By Papri Sri Raman, IANS
Chennai : He was the man besides Mahatma Gandhi that midnight hour on Aug 15, 1947 when India achieved its freedom. Sixty years later, his personal secretary, V. Kalyanam, turns a sepia page in time and remembers the Mahatma whose birth anniversary Tuesday is observed the world over as International Non Violence Day.
On the eve of Aug 15 that day as first prime minister Jawaharlal Nehru rang in the Independence in Delhi, Gandhi was in a sombre mood in Kolkata. Kalyanam was not celebrating either, although it was his birthday. He was at work, taking dictations, sorting out correspondence, fixing appointments, penning Gandhi’s thought at what he called his “moment of great loss”.
Recalls the 85-year-old Kalyanam: “Gandhi had been invited by both Nehru (Jawaharlal) and Mountbatten to attend the grand function in New Delhi that marked the handing over of power.
“He had refused to go, saying peace was more important than this truncated freedom.”
Sipping hot cups of chocolate he had made for us both, Kalyanam remembered those heady days of independence for IANS.
“I am perhaps the only person in the world still alive who was with Gandhi on that night,” said the man who was Mohandas Karamchand Gandhi’s shadow in the last years of the leader’s life.
“We were in Beliaghata, Kolkata. Gandhi was staying at the house of a Muslim lady (to show the communal riot-hit city that peace was most important). He had said, until Hindu-Muslim amity was restored, he could not leave.”
Two young Muslim boys had been killed in Beliaghata a few days before. Gandhi, along with Manu and Abha Gandhi and his secretaries, stayed in a house called Hydari Manzil, which belonged to a Surat businessman. He used to be taken care of by a woman, Bi Amma. He stayed there from Aug 13 to Sep 7.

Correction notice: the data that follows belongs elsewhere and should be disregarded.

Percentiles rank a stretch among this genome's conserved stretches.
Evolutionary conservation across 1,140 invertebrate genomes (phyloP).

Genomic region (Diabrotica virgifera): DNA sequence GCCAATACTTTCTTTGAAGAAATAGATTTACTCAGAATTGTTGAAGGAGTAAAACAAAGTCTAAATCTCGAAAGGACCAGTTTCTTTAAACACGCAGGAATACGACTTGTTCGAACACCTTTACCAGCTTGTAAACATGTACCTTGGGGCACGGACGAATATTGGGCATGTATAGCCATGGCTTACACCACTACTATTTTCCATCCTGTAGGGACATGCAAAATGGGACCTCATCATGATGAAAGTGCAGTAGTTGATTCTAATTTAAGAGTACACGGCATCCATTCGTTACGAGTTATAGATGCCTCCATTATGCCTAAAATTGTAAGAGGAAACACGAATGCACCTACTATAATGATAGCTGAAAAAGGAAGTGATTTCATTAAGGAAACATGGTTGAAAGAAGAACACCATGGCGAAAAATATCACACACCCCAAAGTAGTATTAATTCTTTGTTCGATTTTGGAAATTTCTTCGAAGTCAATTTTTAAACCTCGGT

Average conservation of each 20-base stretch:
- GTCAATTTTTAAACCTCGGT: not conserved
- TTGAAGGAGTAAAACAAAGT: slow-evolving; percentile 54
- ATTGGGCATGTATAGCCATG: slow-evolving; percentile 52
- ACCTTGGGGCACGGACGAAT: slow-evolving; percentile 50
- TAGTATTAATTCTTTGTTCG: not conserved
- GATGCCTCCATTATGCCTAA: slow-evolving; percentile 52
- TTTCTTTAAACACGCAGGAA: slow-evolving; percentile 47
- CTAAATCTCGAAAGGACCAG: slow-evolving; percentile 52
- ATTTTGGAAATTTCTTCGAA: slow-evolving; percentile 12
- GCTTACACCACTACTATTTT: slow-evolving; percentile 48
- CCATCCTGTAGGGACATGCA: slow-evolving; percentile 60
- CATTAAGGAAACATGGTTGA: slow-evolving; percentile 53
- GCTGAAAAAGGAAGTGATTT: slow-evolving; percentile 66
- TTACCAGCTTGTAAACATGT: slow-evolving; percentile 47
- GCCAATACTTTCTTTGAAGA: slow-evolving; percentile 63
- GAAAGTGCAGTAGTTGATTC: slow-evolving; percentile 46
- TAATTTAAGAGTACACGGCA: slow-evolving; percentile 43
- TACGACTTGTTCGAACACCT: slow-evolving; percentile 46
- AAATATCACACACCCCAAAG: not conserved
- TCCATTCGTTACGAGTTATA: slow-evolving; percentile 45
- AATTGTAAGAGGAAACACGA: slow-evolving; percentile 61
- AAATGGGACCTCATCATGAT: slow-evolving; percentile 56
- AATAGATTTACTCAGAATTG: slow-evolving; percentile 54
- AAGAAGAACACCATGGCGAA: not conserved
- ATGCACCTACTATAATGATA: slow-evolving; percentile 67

“He held a prayer meet on the night of August 14. He did not do anything that showed this day was different from any other. You know, the old do not sleep much.
“Midnight came and went, people were still coming to meet him. He rested for a while after that.
“Gandhi woke up at about 3.30 a.m., as usual and I sat beside him, taking dictation. It had been a night of great sorrow for him. He knew he could do nothing, and that sense of loss prevailed throughout the day.
“He was sorry that the Congress party did not heed his advice to make (Mohammad Ali) Jinnah the prime minister of India. Then the country would not have been torn into two,” Kalyanam said.
He issued a statement stating that non-Muslims had deserted him. “What are we celebrating today? Surely not our disillusionment?” Gandhi asked.
Gandhi then wrote: “I have repeatedly said that I have neither any part nor say in many things that are going on in the country today. The plain matter-of-fact is that I am no longer the current coin I fancied I once was. My voice is in the wilderness. Time was, when whatever I said the masses followed. Today, mine is a lone voice. I now say things which do not go home. I know that I am a back number. Yet, I go on saying what I believe to be true.
“Democracy is not a state in which people act like sheep. My notion of democracy is that under it the weakest should have the same opportunity as the strongest.”
Many decades have gone by since and Kalyanam signs off with this thought: “Gandhi is not India’s alone. Gandhi belongs to the world, let the world have Gandhi, rather than keep him enclosed in dusty glass cases.”